The Harrison apple enjoyed the highest reputation as cider apple over a century ago. Originated in Essex County, New Jersey which at the time, early 19th century, was the most celebrated cider making district in America. The flesh is rich, yellow, firm; pleasant and sprightly, but dry; rock-hard and keeps well. Harrison apple juice makes an extremely thick, dark, rich cider. It remains one of the very finest apples for cider-making, either fresh or fermented. Historically planted for cider with Campfield.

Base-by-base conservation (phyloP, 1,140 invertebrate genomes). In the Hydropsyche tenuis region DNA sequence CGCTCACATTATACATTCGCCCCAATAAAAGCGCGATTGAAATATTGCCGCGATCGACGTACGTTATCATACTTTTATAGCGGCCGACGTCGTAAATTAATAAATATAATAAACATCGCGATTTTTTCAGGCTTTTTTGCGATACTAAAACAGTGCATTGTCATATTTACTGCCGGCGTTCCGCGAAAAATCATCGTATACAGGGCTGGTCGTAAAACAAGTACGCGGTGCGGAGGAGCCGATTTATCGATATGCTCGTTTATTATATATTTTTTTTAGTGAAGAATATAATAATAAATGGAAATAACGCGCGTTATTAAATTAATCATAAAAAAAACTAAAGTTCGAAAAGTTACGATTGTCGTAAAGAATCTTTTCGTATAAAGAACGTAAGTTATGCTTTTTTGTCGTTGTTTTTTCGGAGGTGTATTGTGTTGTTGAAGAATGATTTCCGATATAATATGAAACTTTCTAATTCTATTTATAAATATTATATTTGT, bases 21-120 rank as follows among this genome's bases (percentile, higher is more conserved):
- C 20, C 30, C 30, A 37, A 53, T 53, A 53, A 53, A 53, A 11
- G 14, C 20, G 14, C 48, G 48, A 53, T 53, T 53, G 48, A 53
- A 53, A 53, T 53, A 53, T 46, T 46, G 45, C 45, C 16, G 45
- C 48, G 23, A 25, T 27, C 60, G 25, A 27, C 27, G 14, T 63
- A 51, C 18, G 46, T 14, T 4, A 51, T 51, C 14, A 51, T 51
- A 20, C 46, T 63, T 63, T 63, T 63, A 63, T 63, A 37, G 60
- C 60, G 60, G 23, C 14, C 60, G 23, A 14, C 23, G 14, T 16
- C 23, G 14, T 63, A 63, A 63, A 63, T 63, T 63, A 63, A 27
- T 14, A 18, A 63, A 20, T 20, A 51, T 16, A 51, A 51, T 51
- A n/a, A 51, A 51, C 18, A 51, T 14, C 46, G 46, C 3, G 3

Choose rootstock type depending on availability:
Malus domestica Standard sized seedling rootstock. This is what trees were historically grafted on. These will be large trees that will grow for a century or more due to their cold hardiness and drought tolerance. Plant 25 feet or more apart.
M111 Semi Dwarf rootstock. 3/4 size of standard. A good compromise if you want a slightly smaller tree. Plant 15 feet or more apart.
M7 Semi Dwarf, Smaller than M111. Probably not as long lived, but produces sooner. Longer lived than M26. Plant 12 feet or more apart.
M26 Dwarf, Short lived (a few decades), fast producing, needs staked, not drought tolerant or as cold hardy, plant as close to 1-2 feet apart.